Unlocking Value with Human-Centred Design

Dare’s Creative & Design Director, Arnaldo Boico, explains the value of human-centred design and why we need to embrace it more than ever.

An empathetic approach

A year on from the start of the pandemic, it’s become clear that taking a digital-first approach to projects here at Dare, and in the world beyond, has changed from being a preferential requirement to a mandatory prerequisite.


The need to accelerate consumers’ digital adoption and introduce them to new trends, forms the backbone of the briefs we are given these days. Yet there’s a hidden value in this, which is sometimes overlooked:

the opportunity to explore new routes in product design, placing humans at the centre of the experience.

Any transformation is really about people, not process or technology. Sustainable change starts with understanding people’s needs, measuring their satisfaction and improving the efficacy of the digital life. Human-centred design is an approach to problem solving that develops solutions by methodologically and instinctually involving the human perspective throughout the problem-solving process.

By adopting an empathetic approach to problems, organisations can identify frictions to reduce user frustrations and increase adoption and productivity.

Human-centred design is uniquely situated to arrive at solutions that are desirable, feasible, and viable. By starting with humans, their hopes, fears, and needs, we quickly uncover what’s most desirable. But that’s only one lens through which we look at our solutions. Once we’ve determined a range of solutions that could appeal to the community we’re looking to serve, we then start to home in on what is technically feasible to actually implement and how to make the solution financially viable.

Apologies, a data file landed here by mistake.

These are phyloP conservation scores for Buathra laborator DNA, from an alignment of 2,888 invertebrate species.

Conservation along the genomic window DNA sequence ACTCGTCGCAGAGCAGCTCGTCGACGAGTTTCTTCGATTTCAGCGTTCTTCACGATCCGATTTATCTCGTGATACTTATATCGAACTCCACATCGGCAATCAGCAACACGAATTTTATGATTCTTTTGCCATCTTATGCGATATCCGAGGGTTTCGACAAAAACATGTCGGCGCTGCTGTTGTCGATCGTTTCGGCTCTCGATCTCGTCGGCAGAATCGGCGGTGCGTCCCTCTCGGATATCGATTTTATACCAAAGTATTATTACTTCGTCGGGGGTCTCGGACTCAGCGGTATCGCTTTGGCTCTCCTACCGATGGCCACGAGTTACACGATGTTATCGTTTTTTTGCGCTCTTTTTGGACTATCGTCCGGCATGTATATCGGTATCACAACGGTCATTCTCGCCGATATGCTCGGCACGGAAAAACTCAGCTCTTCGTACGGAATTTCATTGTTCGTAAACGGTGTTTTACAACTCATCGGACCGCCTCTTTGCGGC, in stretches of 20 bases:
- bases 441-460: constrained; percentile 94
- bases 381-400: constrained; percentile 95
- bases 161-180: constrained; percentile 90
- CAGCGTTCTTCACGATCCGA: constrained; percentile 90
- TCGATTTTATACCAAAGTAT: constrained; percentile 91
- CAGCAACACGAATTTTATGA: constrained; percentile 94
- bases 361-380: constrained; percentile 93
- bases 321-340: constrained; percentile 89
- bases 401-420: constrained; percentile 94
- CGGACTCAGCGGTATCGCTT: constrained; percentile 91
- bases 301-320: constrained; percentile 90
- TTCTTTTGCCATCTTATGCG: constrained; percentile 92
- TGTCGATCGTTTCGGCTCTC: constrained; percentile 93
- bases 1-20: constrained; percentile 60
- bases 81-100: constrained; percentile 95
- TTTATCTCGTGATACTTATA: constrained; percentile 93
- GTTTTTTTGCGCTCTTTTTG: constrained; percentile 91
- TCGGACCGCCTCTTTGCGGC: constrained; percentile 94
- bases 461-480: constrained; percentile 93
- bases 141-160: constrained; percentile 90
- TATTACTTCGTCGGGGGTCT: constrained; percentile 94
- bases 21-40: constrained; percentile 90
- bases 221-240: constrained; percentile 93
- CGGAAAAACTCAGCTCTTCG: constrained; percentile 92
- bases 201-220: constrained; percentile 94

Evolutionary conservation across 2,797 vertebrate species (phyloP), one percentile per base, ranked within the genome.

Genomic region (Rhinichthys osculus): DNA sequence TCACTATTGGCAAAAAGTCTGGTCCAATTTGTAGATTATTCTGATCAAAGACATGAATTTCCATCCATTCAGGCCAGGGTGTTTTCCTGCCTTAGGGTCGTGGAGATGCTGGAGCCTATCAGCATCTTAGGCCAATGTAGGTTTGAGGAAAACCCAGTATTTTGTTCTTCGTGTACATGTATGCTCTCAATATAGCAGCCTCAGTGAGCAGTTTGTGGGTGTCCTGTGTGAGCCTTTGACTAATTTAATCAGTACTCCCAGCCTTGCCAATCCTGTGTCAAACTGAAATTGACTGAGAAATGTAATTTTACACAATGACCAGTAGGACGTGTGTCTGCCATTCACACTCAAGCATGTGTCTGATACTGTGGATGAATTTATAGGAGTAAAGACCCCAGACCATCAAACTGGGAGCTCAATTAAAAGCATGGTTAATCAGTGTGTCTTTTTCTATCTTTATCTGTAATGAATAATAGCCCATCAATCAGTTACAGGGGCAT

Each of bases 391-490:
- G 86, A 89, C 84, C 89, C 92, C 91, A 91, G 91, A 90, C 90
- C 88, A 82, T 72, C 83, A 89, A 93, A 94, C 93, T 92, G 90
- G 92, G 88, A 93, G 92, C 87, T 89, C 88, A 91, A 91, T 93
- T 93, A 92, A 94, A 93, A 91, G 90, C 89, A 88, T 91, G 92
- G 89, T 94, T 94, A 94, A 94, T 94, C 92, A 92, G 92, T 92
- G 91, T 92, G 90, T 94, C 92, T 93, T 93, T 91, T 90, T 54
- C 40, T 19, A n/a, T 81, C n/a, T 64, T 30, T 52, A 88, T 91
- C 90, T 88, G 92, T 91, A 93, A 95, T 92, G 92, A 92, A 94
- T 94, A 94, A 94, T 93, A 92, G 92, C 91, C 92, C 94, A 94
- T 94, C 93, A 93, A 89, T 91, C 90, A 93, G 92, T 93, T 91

The Field Guide to Human-Centred Design

By IDEO.org

The Field Guide to Human-Centred Design

Trust the process

It is not easy to unlock this value in the product. It's like trying to look for gold: we need to search, dig and sift the ore. Then we need to wash, weigh and polish what we find.


Gold only becomes gold after a long, painful process - and many people give up in the middle of the journey.


Well, don't give up.

HCD (Human-Centred Design) feels like madness during the first steps, but remember that being innovative is about walking in the dark, dancing with the uncertain, embracing mistakes and developing learnings.

This process has been designed so you can learn with your audience, opening yourself up to a breadth of creative possibilities. There are 7 mindsets to bear in mind when you enter this journey: Empathy, Optimism, Iteration, Creative Confidence, Making, Embracing Ambiguity, and Learning from Failure.


You will diverge and converge with the other participants but be resilient and have these 7 behaviours at the front of your mind throughout.


The answers will come, eventually.


I know that so far, this sounds like a philosophy, but believe the process; this is a methodology and we have 3 core pillars for it: Inspiration, Ideation and Implementation.


Each pillar has different steps to be followed and different dynamics. At the first attempt to follow the methods, it will look like a big mess. But step by step, dynamic after dynamic, you will find convergence. The most important thing to have in mind at this stage is the seven mindsets I mentioned, above. If you incorporate these into your path, the journey to a definitive answer will be truthful.

Graphic illustrating converging/diverging thought processes

Human Results

So, you’ve shown resilience and followed the process. Now get ready for an answer that, at first, you might not understand but is what your project desperately needs.

As an example, in layman’s terms, it might be that you’re working on a commercial project and the client requests a video to be produced. But, after various sprints, you end up deciding a website is the optimum solution.


What I’m saying is, if you start to use this process, be prepared to face different routes to the answer. Get ready to embrace the inevitable failures. See them as a prize.


I appreciate you could say to me ‘Arnaldo, this sounds too abstract.’


Well, yes, it is.


Being a human-centred designer is about believing that, as long as you stay grounded in what you’ve learned from people, your team can arrive at new solutions that your client needs, not what they expect.


This is the road to unlocking assertive human values, and finding meaningful answers.

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